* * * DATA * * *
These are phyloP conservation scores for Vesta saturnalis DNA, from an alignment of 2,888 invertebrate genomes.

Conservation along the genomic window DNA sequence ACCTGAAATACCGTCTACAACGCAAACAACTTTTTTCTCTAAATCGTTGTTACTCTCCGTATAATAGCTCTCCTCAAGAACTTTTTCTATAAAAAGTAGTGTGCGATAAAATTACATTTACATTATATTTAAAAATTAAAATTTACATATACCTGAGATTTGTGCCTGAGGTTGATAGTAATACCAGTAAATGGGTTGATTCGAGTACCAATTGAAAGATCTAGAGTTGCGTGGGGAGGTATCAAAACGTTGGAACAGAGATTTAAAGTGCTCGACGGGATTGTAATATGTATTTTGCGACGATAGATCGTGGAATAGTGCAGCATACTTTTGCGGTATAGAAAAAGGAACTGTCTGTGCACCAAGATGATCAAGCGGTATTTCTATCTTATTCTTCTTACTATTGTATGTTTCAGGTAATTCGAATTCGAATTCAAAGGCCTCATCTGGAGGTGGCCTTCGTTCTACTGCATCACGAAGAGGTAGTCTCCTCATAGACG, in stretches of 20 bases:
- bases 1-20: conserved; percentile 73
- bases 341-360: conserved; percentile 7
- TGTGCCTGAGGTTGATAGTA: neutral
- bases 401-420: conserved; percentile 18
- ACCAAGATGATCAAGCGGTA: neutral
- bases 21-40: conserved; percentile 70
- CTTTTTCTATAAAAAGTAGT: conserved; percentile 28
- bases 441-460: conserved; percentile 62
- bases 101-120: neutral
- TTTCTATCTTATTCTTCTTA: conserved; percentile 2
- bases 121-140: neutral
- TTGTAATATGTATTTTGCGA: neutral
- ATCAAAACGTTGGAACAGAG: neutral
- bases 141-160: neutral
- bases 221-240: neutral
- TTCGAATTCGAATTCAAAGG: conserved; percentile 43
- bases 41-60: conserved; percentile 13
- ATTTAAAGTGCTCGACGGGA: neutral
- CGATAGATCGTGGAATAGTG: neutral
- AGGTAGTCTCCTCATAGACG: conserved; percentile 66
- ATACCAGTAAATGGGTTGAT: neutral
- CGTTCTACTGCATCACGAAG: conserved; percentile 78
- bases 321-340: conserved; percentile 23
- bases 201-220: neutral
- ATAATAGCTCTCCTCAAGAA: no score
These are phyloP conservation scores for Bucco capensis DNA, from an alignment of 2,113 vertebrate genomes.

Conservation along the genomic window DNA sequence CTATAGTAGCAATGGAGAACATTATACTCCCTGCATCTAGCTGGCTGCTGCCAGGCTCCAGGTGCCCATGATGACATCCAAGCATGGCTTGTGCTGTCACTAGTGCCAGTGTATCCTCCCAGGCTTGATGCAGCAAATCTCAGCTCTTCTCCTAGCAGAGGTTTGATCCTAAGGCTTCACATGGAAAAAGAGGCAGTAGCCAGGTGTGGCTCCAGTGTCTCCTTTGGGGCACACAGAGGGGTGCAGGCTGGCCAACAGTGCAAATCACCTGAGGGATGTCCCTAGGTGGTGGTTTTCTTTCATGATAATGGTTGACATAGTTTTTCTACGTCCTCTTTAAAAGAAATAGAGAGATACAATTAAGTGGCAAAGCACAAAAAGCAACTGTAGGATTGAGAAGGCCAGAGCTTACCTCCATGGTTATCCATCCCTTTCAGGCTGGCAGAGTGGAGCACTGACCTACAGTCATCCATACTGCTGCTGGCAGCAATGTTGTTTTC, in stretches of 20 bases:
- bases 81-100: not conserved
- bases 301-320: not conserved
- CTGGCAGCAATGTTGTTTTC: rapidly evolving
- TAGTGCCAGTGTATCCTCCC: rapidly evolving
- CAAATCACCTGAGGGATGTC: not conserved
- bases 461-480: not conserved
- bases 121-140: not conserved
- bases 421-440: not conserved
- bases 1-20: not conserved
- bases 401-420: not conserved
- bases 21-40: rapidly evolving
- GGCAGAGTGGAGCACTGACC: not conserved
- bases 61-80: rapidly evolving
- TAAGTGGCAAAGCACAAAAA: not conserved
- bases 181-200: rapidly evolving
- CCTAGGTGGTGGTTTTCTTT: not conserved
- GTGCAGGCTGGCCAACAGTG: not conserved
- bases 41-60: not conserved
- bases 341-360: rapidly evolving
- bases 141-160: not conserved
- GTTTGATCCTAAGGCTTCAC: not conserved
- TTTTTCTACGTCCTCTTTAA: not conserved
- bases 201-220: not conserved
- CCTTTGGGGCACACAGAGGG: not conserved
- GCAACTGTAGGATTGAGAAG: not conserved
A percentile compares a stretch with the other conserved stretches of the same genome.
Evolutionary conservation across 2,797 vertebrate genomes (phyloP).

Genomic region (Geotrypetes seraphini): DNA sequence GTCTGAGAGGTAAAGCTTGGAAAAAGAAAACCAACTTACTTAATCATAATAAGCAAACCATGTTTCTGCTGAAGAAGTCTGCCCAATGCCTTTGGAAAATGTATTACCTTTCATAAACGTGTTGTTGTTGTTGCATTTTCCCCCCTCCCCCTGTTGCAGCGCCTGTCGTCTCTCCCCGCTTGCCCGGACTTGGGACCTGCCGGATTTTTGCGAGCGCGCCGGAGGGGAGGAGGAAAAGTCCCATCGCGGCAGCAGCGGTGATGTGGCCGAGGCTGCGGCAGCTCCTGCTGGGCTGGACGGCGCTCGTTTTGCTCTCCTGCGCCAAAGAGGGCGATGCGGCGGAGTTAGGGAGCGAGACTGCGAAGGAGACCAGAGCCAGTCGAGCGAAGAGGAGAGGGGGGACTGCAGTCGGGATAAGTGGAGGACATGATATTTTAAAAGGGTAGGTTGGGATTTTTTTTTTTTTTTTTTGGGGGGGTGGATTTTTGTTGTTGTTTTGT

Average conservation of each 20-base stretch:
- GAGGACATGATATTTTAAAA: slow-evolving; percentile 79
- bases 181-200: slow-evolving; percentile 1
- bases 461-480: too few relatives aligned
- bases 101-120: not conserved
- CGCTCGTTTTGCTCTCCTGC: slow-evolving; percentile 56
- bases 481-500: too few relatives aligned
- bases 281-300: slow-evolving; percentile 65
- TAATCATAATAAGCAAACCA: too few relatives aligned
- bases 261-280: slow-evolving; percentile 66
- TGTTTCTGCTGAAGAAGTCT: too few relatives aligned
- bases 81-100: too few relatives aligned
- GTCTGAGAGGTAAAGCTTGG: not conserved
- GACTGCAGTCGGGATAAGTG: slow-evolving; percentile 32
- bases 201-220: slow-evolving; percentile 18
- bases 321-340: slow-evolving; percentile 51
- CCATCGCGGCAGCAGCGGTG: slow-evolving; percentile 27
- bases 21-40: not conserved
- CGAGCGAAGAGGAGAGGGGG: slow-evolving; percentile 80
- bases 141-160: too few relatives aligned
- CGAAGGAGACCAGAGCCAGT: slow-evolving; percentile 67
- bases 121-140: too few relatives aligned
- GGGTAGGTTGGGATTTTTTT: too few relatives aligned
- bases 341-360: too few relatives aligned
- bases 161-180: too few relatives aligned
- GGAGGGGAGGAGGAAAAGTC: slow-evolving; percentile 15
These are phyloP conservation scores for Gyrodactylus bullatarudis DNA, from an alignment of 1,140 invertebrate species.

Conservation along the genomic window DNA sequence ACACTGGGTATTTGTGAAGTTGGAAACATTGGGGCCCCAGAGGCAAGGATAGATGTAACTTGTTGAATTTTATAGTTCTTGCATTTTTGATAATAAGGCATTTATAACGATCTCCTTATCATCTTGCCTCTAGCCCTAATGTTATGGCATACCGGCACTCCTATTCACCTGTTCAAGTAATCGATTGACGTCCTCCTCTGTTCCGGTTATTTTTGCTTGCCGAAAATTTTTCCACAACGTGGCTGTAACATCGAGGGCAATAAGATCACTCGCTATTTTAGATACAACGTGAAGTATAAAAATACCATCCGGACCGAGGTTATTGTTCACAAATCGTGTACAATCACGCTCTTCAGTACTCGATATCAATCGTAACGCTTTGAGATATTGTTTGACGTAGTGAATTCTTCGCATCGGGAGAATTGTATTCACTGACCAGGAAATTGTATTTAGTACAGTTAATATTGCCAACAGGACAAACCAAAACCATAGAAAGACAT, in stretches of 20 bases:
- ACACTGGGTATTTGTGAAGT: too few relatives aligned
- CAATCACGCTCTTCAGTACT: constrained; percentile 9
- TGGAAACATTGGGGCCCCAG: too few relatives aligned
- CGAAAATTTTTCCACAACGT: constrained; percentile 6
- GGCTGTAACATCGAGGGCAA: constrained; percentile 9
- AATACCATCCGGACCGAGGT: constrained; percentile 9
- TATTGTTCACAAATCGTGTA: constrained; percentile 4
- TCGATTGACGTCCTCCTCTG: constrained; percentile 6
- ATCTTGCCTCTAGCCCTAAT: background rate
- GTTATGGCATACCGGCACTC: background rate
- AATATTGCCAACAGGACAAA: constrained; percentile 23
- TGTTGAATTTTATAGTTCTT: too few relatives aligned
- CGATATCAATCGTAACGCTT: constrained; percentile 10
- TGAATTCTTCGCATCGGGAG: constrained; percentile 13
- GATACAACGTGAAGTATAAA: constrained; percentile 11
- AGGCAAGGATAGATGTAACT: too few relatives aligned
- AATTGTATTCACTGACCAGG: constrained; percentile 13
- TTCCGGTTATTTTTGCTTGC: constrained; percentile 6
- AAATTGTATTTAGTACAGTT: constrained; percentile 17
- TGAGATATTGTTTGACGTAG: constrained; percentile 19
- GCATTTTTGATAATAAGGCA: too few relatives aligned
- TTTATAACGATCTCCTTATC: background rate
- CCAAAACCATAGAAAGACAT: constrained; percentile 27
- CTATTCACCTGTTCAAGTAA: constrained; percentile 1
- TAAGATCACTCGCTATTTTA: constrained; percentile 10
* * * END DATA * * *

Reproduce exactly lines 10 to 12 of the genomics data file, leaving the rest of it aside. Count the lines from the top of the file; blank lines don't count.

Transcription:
- bases 441-460: conserved; percentile 62
- bases 101-120: neutral
- TTTCTATCTTATTCTTCTTA: conserved; percentile 2